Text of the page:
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New five-year drugs pricing deal could lead to shortages, warns BGMA

A new five-year voluntary scheme for branded medicines pricing will double the cap on branded medicines sales growth to 4%, the government and industry have announced.

A “landmark” new medicines pricing agreement will save the NHS £14 billion over five years, the government, NHS England (NHSE) and the industry negotiator, the Association of the British Pharmaceutical Industry (ABPI), announced this week (November 20).

The new voluntary scheme for branded medicines pricing, access and growth (VPAG) replaces the voluntary scheme for branded medicines pricing and access (VPAS), which expires at the end of this year.

Read more: Communication fundamental to avoid medicines shortages

The new deal will run for five years from 2024 until December 31, 2028, according to a joint statement released by the bodies.

It said that the new voluntary scheme will “double” NHS savings compared to the current scheme.

 

“Affordability mechanism”

 

The agreement sets an annual cap on the sales of branded medicines to the NHS, with sales above the cap returned to the government by a levy, according to the statement.

The annual allowed growth in sales of branded medicines will rise from 2% in 2024 to 4% by 2027, it said.

The agreement also sees the introduction of an “affordability mechanism” for older medicines that will subsidise newer “more innovative” medicines, it added.

Read more: UK rebate mechanism could force market withdrawals, warns BGMA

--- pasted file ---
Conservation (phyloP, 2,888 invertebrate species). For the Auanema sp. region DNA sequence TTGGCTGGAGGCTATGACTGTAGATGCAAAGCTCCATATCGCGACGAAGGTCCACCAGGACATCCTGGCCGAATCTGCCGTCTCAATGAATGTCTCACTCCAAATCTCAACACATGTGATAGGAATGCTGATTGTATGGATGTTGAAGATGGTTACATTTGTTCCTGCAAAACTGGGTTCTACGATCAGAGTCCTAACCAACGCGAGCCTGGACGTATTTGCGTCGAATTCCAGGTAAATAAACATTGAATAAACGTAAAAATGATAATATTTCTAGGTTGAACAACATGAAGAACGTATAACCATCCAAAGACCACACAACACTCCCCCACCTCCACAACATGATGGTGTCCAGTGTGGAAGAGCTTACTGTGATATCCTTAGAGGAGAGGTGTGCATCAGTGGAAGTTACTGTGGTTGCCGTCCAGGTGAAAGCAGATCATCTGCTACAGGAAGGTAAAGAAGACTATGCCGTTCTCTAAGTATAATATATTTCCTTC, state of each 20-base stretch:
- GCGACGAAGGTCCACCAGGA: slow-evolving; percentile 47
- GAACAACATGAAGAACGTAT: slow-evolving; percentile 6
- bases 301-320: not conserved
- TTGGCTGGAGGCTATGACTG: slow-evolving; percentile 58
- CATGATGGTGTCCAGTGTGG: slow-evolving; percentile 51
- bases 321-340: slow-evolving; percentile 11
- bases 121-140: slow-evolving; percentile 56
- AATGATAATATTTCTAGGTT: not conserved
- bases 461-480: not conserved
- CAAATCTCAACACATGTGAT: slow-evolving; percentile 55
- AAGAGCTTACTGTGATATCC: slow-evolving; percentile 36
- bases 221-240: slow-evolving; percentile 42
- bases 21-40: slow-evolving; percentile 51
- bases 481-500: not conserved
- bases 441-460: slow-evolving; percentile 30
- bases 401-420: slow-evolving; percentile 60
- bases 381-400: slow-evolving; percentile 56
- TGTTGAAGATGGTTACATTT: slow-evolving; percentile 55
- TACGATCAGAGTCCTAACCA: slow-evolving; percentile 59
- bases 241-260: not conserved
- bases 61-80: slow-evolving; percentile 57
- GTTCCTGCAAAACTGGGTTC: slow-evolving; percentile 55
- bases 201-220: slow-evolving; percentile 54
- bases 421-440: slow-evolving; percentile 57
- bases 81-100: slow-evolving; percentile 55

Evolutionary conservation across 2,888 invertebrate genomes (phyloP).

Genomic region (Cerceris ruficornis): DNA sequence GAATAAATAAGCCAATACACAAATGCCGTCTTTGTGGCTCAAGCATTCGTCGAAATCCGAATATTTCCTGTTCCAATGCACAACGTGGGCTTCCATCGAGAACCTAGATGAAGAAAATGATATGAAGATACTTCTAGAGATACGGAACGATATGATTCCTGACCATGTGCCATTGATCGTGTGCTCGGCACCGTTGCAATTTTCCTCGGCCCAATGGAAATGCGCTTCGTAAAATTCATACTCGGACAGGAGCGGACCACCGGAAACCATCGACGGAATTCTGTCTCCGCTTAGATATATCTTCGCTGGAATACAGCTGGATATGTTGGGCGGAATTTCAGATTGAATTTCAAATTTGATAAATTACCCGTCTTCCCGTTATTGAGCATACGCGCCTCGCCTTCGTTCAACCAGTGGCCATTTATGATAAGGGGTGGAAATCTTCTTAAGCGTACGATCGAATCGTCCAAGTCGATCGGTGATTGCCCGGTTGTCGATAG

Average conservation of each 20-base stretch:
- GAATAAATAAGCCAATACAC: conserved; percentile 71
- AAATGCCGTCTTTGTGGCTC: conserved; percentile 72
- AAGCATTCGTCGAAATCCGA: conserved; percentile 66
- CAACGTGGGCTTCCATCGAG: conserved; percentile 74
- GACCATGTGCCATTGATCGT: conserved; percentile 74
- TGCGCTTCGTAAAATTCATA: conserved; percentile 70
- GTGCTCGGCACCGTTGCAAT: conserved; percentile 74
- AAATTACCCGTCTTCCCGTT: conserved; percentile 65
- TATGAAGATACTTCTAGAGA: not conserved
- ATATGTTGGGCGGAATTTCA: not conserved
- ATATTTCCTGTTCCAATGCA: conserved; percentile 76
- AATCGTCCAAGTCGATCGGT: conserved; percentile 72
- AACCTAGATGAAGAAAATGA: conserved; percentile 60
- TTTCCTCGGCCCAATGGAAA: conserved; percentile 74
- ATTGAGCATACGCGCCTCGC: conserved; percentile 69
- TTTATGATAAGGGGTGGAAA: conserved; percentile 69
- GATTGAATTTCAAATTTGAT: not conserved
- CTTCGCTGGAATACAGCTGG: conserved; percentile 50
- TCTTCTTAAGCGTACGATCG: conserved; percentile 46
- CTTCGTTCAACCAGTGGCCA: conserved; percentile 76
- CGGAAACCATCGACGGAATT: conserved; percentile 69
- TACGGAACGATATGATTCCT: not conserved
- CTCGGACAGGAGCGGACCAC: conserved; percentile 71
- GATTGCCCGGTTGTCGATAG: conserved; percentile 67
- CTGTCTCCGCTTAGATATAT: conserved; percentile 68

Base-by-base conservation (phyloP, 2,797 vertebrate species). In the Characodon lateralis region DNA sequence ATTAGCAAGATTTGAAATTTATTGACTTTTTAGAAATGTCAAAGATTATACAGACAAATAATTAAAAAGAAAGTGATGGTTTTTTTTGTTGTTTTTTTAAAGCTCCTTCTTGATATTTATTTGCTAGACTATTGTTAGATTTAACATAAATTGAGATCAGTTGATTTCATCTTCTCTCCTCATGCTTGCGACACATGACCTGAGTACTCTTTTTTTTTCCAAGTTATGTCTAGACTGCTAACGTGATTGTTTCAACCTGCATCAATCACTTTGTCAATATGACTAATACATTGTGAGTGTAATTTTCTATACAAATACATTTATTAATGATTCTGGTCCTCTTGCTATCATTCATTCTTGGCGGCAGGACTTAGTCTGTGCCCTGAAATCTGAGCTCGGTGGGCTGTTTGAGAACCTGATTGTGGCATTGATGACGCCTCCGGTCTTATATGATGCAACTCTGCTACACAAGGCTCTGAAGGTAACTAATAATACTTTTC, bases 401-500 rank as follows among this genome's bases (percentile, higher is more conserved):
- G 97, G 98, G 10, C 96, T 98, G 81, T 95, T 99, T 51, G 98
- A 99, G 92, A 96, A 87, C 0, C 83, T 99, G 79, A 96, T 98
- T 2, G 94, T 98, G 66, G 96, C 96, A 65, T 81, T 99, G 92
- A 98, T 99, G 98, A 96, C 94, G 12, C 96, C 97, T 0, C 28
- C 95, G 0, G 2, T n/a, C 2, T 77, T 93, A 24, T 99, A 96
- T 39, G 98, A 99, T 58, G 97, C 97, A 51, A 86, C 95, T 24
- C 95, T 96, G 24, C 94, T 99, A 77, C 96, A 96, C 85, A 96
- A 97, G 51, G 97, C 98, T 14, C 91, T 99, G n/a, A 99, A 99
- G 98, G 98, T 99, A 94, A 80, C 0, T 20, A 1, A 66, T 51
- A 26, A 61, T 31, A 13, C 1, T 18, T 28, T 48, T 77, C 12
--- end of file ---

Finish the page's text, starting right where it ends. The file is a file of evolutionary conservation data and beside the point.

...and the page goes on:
This mechanism means that older medicines that have not dropped in price are subject to a “top-up rate” of up to 25% on top of the base rate that applies to older medicines, it said.

According to the statement, this shows that the agreement is “explicitly pro-innovation and pro-competition”.

And it said that the deal will also see the pharmaceutical industry invest “£400 million over five years” on clinical trials, manufacturing and “health technology assessments”.

 

“Risk of increased medicine shortages”

 

But the British Generic Manufacturers Association (BGMA), which lobbies for the generic manufacturing supply industry and was a vocal critic of the previous VPAS regime, said that the terms of the deal meant there was “a continuing risk of increased medicine shortages”.

BGMA chief executive Mark Samuels said that the body was “very disappointed” by the method used to calculate the reference price in the deal’s “price erosion” affordability mechanism.

Mr Samuels added that the BGMA was “pleased” that the principle of such a mechanism was included in the agreement, as it had previously proposed that this would “safeguard” the supply of medicines to the NHS.

Read more: Manufacturers lament DH’s decision to raise sales tax on branded medicines

However, he said that the reference price calculation would be a “high hurdle” for the supply of generic medicines and would increase the risk of drug shortages.

Mr Samuels also said that the BGMA is “concerned” about the method used to determine which products are newer or older, calling the proposed method “a recipe for disaster” that could lead to “millions” in costs to the NHS.

He added that the BGMA wanted “more details” on proposals for the £400m investment and in order to determine whether the VPAG is a “fair deal for the whole industry and patients”.

The ABPI declined to comment. C+D also approached the DH and NHSE.

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